Image: JRR Tolkien/Tolkien estate
To celebrate the 75th anniversary of the publication of Tolkien's The Hobbit next year, HarperCollins publisher David Brawn went through the reclusive author's archive at the Bodleian Library in Oxford and came across a treasure trove more than 100 illustrations:
"That was a surprise. I thought there might be 40-50 in total," said publisher David Brawn. "But there are 110 Hobbit pictures, about two dozen of which haven't been published before."
Ranging from line drawings in ink to watercolours and sketches, the collected drawings will be published on 27 October as The Art of the Hobbit. HarperCollins hopes the collection and the anniversary will shed new light on the fantasy author – and on his first novel.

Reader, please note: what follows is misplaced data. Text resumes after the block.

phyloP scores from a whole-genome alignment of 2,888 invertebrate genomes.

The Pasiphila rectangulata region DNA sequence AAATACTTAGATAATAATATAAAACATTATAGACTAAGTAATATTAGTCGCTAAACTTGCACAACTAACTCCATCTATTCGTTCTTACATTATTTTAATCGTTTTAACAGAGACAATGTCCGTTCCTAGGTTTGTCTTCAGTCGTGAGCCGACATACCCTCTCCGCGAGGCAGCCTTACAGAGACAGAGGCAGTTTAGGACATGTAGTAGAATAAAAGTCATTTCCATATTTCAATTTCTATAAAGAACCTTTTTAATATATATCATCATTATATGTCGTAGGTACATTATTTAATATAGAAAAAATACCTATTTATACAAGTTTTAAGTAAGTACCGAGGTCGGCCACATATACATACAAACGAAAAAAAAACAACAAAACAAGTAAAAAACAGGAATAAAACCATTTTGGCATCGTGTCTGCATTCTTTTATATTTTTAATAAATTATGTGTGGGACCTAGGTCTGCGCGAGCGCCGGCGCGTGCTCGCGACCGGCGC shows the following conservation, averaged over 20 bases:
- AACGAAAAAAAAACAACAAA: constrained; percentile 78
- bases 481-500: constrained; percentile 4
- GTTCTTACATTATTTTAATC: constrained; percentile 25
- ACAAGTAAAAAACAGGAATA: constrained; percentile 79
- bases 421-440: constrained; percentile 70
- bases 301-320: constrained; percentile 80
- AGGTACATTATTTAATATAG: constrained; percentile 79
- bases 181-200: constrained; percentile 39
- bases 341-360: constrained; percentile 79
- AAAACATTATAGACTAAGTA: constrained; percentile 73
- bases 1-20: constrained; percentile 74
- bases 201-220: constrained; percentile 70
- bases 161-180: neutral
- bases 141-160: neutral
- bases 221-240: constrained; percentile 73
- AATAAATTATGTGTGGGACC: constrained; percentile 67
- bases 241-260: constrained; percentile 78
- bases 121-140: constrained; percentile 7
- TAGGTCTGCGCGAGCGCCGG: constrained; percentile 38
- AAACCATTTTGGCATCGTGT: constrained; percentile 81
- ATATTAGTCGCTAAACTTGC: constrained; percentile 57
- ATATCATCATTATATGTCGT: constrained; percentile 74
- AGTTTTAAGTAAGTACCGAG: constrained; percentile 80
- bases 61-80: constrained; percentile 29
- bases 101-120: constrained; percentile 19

"It includes his conceptual sketches for the cover design, a couple of early versions of the maps and pages where he's experimenting with the runic forms, as well as a couple of manuscript pages," said Brawn. "It shows that Tolkien's creativity went beyond the writing, that it was a fully thought out conception. When he writes about the hobbit hole ["In a hole in the ground there lived a hobbit. Not a nasty, dirty, wet hole, filled with the ends of worms and an oozy smell, nor yet a dry, bare, sandy hole with nothing in it to sit down on or to eat: it was a hobbit-hole, and that means comfort"], he's designed it as well. And by doing that, it makes his description more vivid ... Tolkien was an accomplished amateur artist. He was a great admirer of Arthur Rackham and you can see a little bit of that style coming through."